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uninsured/underinsured motorist ( UM or UIM respectively) coverage of $100,000 per claimant. Under the Atkinson policy,


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In this appeal we determine whether the plaintiff’s recovery for the negligence of one tortfeasor under the

liability provision of an automobile insurance policy precludes recovery under the underinsured motorist provision of the same policy for the negligence of a joint tortfeasor.


Lenna Jo Dyer (“Dyer”) was the passenger on a motorcycle owned and operated by Kerry B. Atkinson (“Atkinson”).

Atkinson’s motorcycle was involved in a collision with a

motorcycle owned and operated by Ricky M. Roberts (“Roberts”). As a result of the collision, Dyer received injuries and

suffered damages in excess of $100,000. Atkinson and Roberts were jointly and concurrently negligent and their negligence was the proximate cause of the collision.

Dairyland Insurance Company (“Dairyland”) insured the Atkinson motorcycle under a policy providing bodily injury liability coverage in the amount of $100,000 per claimant and


uninsured/underinsured motorist (“UM” or “UIM” respectively) coverage of $100,000 per claimant. Under the Atkinson policy, Dairyland tendered to Dyer the full $100,000 of bodily injury liability coverage based on Atkinson’s liability. Dairyland also insured the Roberts motorcycle under a policy providing

$25,000 of bodily injury liability coverage per claimant and UM/UIM coverages in the same amount. Dairyland tendered the full $25,000 of bodily injury liability coverage to Dyer based on Roberts’ liability under his policy.

Dyer obtained a judgment against Roberts in the amount of

$275,000. She then argued in the trial court that she was

entitled to $75,000 in UIM coverage under the Atkinson policy. Dyer averred Roberts was underinsured in an amount equal to the difference between his $25,000 of bodily injury liability

coverage and the $100,000 of UIM coverage under the Atkinson policy. Dairyland responded that it was not obligated to

provide Dyer with UIM coverage under the Atkinson policy because it had already tendered the full amount of the bodily injury liability coverage under that policy. On cross-motions for summary judgment the trial court held that Dairyland was not obligated to provide UIM coverage to Dyer under the Atkinson policy. We awarded Dyer this appeal.



Code § 38.2-2206(A) requires an insurer under a motor vehicle liability policy “to make payment for bodily injury . . . caused by the operation or use of an underinsured motor vehicle to the extent the vehicle is underinsured, as defined in subsection B.” Under that subsection:

A motor vehicle is “underinsured” when, and to the extent that, the total amount of bodily

injury and property damage coverage applicable to the operation or use of the motor vehicle and available for payment for such bodily injury or property damage . . . is less than the total amount of uninsured motorist coverage afforded any person injured as a result of the operation or use of the vehicle.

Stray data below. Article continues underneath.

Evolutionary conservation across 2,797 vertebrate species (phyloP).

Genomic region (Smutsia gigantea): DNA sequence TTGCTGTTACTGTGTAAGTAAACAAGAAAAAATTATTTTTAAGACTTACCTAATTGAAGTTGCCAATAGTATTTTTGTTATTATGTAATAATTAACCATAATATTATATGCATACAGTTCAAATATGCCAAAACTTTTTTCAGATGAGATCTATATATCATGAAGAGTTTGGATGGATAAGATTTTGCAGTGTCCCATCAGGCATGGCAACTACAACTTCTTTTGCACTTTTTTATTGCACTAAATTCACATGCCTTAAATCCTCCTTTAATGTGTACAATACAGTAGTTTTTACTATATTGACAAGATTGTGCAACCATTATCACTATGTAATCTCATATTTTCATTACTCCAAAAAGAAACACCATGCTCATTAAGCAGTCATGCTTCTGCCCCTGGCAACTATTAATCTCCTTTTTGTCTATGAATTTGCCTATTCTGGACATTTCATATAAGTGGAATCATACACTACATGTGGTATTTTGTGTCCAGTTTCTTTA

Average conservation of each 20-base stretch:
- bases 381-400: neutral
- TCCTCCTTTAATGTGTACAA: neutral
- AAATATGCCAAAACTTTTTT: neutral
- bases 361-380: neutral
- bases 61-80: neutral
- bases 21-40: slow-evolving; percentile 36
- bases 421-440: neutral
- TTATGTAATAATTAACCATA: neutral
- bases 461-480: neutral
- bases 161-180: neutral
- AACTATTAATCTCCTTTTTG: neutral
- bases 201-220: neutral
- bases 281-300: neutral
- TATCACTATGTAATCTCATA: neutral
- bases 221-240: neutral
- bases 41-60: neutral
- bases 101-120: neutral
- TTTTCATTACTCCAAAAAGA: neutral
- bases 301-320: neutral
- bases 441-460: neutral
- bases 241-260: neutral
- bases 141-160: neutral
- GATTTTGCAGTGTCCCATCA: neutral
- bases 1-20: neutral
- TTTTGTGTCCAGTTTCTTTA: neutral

Dyer argues she is underinsured under the Atkinson policy as to the Roberts vehicle within the meaning of Code § 38.2- 2206(B). She further contends the resolution of this case is governed by this Court’s decision in Nationwide Mutual Ins. v. Hill, 247 Va. 78, 439 S.E.2d 335 (1994). We agree with Dyer.

In Hill, Rebecca H. Henley (“Henley”), a passenger in a vehicle driven by Mary Ann Forsyth (“Forsyth”), died in an automobile accident involving another vehicle driven by Martin W. Jones (“Jones”). Henley’s estate obtained judgment in the amount of $1,000,000, jointly and severally, against Forsyth’s estate and Jones. 247 Va. at 80-81, 439 S.E.2d at 336.

The Forsyth vehicle was insured under an automobile

liability policy issued by Nationwide Mutual Insurance Company


(“Nationwide”) which provided $50,000 of bodily injury liability coverage per claimant and UM/UIM coverage of the same amount. Jones was uninsured. Nationwide paid the full $50,000 of its bodily injury liability to the Henley estate based on Forsyth’s negligence, but denied UM coverage attributable to Jones’

negligence. Id. at 81, 439 S.E.2d at 336.

The administrator of Henley’s estate then filed a

declaratory judgment action asking for a determination that Henley was insured under the UM provision of the Nationwide policy because Jones was an uninsured motorist. Nationwide argued that the provisions in its UM endorsement required a set- off of any payments received from the bodily injury liability coverage against any recovery payable under the UM coverage. Id. at 83, 439 S.E.2d at 338. We approved the trial court’s determination that the set-off provisions of the Nationwide UM endorsement violated Code § 38.2-2206 and were contrary to public policy. Nationwide was liable for payment of the full policy amount as to each tortfeasor: $50,000 of bodily injury liability coverage attributable to Forsyth and $50,000 of UM coverage attributable to Jones. Id. at 86, 439 S.E.2d at 339.